The Farmington River has great flows and is clear and nicely wadeable. Flows in Riverton are 174cfs. Below the Still River in Robertsville (which is adding 183cfs) the Farmington flow is 357cfs through the TMA. Water temperatures are in the high 30's and low 40's later in the day. There have been some beautiful fish taken in the Farmington over the past week. At present, most are being taken on nymphs and streamers. There have been first reports of BWO's. In the afternoons, look for fish to be looking up a bit at BWO's, midges, Early Black Stoneflies, and Winter Caddis (Winter Caddis mostly in the morning.) Nymphs to have in your box include olive mayfly nymphs (BWO imitations), Pheasant Tails (#14-#18), Mops (#14-#18), Caddis Larva, and egg patterns. Streamers in assorted colors along with Wooly Buggers, Muddlers and Zonkers are also a good bet. Fish the TMA for big, quality fish! Or, fish the other sections for more quantity of newly stocked and holdover fish.
The Housatonic River is running 1870cfs at Falls Village and is lowering. Water temperatures are still in the high 30s (and the low 40s in the afternoons.) Pick your wading spots carefully - the river is still at risky wading levels in many places. There have been some decent fish caught by those hardy anglers putting in the time and effort, but overall the river is still slow. Most fish are being caught on big Golden Stonefly nymphs, egg patterns, Mops, Hendrickson nymphs, Scuds, San Juan Worms and Pheasant Tails, as well as various streamer patterns. Not much yet on the surface, but a few early black stoneflies and midges might catch the eye of a fish or two in the afternoons.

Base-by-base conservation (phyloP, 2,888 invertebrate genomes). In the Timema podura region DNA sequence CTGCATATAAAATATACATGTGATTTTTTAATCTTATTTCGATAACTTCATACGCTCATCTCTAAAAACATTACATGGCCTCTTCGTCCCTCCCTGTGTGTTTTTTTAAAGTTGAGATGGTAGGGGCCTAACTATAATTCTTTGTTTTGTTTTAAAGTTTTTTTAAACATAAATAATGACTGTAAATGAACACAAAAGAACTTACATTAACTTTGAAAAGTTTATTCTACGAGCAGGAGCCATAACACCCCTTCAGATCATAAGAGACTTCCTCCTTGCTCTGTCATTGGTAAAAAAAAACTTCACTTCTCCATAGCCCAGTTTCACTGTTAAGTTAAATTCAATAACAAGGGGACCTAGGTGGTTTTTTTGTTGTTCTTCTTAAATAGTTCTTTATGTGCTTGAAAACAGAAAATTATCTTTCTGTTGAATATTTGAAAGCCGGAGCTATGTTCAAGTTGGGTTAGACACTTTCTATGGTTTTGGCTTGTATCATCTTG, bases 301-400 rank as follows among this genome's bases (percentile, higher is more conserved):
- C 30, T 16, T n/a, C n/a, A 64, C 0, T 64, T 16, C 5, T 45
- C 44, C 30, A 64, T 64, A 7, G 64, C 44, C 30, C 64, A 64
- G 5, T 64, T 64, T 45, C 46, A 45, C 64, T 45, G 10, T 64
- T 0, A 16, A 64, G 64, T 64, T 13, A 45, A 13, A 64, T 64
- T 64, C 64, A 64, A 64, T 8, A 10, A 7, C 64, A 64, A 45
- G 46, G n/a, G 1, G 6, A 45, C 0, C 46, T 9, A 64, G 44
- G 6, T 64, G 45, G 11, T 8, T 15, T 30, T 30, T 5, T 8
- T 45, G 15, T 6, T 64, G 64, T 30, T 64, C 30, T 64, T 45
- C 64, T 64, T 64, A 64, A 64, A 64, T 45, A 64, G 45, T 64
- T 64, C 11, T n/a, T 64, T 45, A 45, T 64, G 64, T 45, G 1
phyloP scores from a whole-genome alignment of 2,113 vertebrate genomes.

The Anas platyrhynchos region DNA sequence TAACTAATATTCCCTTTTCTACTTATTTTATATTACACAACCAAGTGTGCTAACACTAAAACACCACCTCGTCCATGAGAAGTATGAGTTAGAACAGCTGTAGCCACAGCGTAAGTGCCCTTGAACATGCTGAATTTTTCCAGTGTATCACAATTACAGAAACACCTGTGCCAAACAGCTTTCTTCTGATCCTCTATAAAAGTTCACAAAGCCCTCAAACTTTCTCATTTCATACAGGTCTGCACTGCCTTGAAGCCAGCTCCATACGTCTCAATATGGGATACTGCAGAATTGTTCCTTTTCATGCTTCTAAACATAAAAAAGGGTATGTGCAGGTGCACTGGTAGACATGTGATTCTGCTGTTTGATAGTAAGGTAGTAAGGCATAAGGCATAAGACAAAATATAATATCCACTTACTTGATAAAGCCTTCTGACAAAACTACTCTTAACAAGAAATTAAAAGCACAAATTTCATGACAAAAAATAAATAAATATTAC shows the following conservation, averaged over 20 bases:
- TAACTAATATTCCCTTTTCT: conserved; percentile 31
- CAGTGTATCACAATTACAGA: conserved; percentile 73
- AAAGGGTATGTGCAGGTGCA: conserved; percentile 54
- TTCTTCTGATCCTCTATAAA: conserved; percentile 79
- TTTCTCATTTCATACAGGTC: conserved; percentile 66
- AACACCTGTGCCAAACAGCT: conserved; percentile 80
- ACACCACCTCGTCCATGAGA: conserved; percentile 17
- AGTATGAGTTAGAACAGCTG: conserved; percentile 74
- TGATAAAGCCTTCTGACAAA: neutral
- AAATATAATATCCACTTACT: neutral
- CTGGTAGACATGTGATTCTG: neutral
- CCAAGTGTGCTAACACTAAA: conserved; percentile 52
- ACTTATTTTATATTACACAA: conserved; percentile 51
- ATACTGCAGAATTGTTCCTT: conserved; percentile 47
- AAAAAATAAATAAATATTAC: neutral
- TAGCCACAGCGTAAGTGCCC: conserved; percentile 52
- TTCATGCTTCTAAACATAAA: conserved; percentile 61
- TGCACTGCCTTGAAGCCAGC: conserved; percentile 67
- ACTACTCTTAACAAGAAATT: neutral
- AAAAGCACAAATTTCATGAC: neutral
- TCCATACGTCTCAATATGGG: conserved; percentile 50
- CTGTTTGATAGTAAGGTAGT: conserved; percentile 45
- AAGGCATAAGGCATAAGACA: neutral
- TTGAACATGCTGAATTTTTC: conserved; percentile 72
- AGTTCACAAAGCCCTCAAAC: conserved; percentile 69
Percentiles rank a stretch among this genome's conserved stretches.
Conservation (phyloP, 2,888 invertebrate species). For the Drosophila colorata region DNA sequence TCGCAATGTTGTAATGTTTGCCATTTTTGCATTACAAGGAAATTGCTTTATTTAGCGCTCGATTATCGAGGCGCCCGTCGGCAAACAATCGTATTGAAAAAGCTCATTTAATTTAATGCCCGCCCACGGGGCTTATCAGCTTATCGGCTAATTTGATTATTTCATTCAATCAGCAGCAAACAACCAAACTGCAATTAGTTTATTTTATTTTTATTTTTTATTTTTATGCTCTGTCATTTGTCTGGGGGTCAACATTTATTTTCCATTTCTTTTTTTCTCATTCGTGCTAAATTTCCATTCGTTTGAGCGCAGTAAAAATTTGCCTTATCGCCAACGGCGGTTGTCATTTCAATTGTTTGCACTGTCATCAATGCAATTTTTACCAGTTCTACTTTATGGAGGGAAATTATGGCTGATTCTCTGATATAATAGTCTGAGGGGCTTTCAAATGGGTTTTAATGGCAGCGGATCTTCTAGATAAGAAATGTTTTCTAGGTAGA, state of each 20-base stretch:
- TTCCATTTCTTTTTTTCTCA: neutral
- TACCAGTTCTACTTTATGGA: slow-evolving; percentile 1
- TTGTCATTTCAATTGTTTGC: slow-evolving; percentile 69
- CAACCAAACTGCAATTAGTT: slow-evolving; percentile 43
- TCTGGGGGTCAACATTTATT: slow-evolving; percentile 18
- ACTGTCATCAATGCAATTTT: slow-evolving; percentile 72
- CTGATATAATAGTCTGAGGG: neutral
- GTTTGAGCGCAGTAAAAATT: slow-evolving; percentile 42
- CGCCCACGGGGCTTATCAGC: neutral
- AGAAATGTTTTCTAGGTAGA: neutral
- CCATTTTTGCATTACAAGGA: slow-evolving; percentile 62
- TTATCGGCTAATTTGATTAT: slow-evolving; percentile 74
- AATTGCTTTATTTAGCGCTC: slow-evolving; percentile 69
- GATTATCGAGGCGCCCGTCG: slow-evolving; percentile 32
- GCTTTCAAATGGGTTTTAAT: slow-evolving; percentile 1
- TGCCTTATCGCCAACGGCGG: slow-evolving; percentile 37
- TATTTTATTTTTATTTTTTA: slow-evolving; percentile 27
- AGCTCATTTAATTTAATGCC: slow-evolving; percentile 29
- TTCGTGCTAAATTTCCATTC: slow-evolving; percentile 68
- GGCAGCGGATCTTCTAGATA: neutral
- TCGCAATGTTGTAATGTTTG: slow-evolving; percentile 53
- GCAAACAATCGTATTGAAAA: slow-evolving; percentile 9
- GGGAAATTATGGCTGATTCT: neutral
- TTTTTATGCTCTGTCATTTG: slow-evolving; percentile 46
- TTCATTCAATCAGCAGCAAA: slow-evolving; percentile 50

The Saugatuck River at Ford Road in Westport (along the Doc Skerlock TMA area) is running 82cfs and is nicely wadeable. The Norwalk River is running 62cfs in Wilton, is freshly stocked, and will open for the season this coming Saturday.